J-horror is where it all began

Throughout the duration of my research and analysis of Asian horror, the literature always turns back to inspirations and influences from Japan. Japan’s characterisation of horror is mainly engrained in the tales and history disconnected from the contemporary culture we see now. Therefore it’s understandable the market for horror cinema in Asia turns to Japan for its inspirations in creating an ideal performance for the genre.

What I love most about Asian horror is the representation of females. Too often is there a portrayal of females as the damsel in distress, holding no authority in the scene or a domination of the script. Within the genre that sees a perspective rarely tailored to the villains but rather providing more substance to the victims and their survival, its refreshing to see a flip of roles within J-horror.

Japan’s implementation of traditional narratives within a contemporary film setting, enhances the fear attached to these old tales of vengeful spirits. The common narrative we see in such horror is the “innocent women who are victimised and brutally murdered by men” (Valerie, W, p.30). I find it interesting to see a representation of a severe social issue such as domestic violence in the genre of horror due to the silence it endures in other contexts. The topic is implemented into the art of performance and translating the grotesque effects into a film that does not censor the realities of the issue.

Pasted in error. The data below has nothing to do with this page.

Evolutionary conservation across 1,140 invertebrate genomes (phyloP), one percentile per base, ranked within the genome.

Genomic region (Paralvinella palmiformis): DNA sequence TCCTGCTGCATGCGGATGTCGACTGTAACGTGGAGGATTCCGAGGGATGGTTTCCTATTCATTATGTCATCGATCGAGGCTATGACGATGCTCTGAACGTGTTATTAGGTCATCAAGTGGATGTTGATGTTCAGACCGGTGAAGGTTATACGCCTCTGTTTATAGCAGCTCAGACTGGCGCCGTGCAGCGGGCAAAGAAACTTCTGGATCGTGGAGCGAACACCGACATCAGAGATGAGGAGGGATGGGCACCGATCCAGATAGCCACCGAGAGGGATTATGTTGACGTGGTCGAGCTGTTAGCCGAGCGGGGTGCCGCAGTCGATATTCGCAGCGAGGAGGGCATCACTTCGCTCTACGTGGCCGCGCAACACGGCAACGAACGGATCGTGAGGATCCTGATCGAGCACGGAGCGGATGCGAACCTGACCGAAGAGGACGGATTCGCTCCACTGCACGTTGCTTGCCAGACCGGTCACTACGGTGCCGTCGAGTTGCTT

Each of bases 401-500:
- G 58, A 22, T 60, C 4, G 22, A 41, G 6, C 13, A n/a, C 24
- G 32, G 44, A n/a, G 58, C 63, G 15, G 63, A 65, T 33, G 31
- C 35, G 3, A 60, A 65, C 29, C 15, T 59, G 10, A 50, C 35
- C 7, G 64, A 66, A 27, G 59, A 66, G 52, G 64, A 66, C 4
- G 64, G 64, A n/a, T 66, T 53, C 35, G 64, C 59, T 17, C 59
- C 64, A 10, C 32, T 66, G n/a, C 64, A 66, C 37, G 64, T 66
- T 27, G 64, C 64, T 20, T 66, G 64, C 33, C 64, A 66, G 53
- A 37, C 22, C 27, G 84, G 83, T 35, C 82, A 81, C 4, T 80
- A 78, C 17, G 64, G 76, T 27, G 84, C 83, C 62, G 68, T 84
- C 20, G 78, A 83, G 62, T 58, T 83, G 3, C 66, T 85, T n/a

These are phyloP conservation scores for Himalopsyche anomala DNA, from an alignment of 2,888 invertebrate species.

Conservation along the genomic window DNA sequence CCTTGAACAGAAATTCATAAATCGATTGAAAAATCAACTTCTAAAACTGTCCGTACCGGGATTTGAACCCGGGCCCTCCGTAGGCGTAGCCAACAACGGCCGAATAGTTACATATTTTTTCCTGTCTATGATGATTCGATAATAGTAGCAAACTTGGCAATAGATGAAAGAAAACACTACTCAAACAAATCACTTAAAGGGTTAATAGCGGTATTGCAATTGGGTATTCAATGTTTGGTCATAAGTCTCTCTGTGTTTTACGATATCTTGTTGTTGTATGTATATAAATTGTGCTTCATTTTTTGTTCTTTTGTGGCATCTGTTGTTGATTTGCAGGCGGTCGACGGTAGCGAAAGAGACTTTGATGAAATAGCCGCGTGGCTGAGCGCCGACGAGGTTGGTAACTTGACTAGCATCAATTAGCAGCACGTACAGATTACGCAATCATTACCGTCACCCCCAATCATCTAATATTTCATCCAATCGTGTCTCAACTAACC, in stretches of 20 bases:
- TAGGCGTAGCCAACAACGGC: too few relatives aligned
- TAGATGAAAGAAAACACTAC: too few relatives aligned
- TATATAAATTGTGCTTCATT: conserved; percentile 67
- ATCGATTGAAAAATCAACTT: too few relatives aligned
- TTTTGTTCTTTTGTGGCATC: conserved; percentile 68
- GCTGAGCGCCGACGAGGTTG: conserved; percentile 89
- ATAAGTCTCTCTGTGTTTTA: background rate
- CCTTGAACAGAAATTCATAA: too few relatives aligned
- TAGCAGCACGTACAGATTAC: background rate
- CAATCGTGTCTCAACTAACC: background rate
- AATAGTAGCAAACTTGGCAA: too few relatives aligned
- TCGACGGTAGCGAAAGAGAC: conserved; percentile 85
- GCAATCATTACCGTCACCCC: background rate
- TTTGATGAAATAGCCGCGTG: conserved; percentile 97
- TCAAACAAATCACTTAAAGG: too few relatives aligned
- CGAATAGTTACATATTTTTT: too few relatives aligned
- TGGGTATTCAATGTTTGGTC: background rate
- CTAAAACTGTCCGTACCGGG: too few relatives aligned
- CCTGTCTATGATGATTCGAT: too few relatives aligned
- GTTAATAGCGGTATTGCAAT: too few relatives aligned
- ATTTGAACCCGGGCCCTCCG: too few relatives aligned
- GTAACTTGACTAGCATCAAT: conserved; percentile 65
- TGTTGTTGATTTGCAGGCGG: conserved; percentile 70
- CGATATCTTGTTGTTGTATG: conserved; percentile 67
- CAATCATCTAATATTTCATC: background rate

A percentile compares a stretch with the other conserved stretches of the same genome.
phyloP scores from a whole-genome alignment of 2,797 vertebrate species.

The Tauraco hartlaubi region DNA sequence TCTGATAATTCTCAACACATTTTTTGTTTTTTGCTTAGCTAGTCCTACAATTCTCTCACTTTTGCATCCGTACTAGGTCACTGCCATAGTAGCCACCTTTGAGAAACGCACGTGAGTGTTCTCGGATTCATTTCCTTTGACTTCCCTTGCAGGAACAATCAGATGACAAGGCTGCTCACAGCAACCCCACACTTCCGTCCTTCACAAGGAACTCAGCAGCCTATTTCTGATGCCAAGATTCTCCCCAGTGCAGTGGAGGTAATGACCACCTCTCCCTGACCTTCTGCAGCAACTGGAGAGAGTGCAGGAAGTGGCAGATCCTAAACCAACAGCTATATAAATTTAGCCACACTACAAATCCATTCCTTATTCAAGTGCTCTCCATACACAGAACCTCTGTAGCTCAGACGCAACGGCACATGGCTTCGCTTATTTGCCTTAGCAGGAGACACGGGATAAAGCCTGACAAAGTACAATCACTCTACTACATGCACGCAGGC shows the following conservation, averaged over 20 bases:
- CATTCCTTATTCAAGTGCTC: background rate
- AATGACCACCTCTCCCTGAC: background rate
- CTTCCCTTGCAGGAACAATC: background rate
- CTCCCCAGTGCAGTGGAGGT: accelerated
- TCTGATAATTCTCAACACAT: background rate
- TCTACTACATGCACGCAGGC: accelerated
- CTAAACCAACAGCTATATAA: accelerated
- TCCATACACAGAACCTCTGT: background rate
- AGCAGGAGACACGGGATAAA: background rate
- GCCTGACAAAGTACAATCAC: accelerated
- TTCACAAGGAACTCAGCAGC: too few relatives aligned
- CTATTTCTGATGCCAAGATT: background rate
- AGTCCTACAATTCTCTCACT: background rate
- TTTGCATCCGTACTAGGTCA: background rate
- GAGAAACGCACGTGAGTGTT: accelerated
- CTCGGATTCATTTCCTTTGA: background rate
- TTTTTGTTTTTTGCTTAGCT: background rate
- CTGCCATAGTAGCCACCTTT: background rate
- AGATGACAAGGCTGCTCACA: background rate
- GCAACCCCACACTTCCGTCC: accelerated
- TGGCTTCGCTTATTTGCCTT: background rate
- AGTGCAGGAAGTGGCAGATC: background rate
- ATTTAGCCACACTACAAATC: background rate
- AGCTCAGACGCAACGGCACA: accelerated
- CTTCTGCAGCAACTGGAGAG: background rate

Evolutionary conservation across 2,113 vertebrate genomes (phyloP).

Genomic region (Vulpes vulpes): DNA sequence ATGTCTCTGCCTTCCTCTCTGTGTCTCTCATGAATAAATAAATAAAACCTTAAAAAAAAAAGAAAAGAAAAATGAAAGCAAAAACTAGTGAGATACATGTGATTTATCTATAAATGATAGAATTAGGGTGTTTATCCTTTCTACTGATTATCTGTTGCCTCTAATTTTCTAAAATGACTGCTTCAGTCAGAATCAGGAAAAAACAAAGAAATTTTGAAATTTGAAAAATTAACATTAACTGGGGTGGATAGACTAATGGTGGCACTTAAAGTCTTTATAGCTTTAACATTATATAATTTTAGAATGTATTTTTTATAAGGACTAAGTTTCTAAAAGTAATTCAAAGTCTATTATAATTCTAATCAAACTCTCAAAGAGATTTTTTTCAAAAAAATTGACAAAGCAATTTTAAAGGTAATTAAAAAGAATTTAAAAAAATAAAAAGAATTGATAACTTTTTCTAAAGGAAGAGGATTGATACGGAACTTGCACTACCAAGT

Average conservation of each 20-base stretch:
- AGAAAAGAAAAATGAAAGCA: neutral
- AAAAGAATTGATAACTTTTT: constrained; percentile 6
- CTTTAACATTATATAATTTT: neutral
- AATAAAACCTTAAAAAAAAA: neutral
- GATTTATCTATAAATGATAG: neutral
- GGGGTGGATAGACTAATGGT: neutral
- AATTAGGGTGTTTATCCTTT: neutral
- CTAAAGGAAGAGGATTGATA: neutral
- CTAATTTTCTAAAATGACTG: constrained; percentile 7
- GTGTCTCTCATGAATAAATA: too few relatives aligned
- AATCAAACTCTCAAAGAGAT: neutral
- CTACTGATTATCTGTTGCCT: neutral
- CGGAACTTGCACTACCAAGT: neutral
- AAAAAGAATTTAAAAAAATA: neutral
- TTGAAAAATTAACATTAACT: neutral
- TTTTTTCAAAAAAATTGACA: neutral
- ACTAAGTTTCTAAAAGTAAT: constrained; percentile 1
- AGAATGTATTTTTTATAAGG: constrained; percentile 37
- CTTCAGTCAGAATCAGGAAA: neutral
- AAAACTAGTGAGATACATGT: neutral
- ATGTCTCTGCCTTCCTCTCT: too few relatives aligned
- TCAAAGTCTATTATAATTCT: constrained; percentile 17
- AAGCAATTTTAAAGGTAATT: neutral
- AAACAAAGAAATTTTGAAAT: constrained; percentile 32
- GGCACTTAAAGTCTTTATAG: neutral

Japanese horror cinema seems to be the inspirations for other asian films especially in Thailand and Hong Kong with obvious extensions to the Western world. Adaptations of J-horror into American films can be an effective tool to communicate an ancient culture’s tales by means more understandable to audiences disconnected to the Asian continent. Whether it is effectively accomplished is in consumer’s interests which I find to be a polarising aspect to the discussion.

References

Wee, V 2014, “Japanese horror films and their american remakes: translating fear, adapting culture”, in Routledge Advances in Film Studies, Volume 27.

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